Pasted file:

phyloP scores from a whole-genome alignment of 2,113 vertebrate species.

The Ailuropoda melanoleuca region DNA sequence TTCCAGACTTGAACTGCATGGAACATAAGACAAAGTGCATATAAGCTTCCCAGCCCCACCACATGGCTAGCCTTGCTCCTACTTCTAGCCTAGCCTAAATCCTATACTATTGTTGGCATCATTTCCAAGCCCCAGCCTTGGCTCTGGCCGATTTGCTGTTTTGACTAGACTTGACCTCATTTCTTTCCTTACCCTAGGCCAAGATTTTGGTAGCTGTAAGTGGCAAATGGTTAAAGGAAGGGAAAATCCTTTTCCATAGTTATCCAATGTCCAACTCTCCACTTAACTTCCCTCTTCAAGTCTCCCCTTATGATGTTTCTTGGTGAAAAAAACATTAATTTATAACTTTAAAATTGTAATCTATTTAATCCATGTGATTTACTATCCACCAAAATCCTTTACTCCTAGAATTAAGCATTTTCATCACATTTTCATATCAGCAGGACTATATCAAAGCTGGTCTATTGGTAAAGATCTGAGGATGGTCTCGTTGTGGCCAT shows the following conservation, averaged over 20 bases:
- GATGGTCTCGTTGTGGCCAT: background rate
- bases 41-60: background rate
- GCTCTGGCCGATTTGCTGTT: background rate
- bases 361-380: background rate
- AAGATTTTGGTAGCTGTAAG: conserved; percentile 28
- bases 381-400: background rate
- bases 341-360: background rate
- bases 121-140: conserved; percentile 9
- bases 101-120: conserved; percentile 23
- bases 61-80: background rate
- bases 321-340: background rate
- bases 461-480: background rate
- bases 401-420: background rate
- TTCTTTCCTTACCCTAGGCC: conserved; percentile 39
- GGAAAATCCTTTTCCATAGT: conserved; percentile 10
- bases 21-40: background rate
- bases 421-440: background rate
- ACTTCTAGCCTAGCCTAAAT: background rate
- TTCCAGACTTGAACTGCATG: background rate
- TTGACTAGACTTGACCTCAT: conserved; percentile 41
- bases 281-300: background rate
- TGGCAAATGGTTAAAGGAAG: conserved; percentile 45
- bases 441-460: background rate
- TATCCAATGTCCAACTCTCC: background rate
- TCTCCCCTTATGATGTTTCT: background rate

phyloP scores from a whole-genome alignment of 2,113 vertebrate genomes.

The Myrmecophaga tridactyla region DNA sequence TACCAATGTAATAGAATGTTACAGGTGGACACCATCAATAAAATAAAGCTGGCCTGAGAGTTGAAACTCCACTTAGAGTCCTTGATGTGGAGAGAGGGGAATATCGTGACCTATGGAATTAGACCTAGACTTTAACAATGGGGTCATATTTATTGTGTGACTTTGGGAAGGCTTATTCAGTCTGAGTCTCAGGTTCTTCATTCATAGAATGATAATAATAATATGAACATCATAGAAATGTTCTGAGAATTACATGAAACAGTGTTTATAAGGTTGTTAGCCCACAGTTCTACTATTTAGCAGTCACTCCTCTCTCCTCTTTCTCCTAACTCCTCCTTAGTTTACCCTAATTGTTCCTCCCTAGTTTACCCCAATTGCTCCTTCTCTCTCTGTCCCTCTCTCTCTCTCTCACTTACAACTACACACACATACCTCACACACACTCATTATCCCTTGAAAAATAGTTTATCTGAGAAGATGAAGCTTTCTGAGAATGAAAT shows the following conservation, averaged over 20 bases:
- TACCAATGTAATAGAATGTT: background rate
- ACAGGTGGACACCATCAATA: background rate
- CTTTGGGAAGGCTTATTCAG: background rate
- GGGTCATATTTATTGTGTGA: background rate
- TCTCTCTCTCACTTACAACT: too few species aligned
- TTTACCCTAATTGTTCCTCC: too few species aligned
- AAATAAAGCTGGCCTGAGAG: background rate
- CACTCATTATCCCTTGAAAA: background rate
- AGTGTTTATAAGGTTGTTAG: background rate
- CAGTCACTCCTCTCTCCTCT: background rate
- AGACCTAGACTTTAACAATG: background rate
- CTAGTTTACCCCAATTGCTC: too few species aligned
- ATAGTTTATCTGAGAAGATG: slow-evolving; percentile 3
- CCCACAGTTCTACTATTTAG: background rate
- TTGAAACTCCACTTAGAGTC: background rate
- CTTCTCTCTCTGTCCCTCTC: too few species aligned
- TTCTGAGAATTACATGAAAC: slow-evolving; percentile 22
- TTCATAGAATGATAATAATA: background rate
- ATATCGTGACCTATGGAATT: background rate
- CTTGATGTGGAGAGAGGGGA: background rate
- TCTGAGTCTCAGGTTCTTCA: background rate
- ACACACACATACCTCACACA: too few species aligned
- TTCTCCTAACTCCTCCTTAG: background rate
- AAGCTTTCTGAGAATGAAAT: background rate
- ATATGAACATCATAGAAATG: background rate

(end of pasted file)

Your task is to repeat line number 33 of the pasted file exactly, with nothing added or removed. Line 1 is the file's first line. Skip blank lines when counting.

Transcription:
- GGGTCATATTTATTGTGTGA: background rate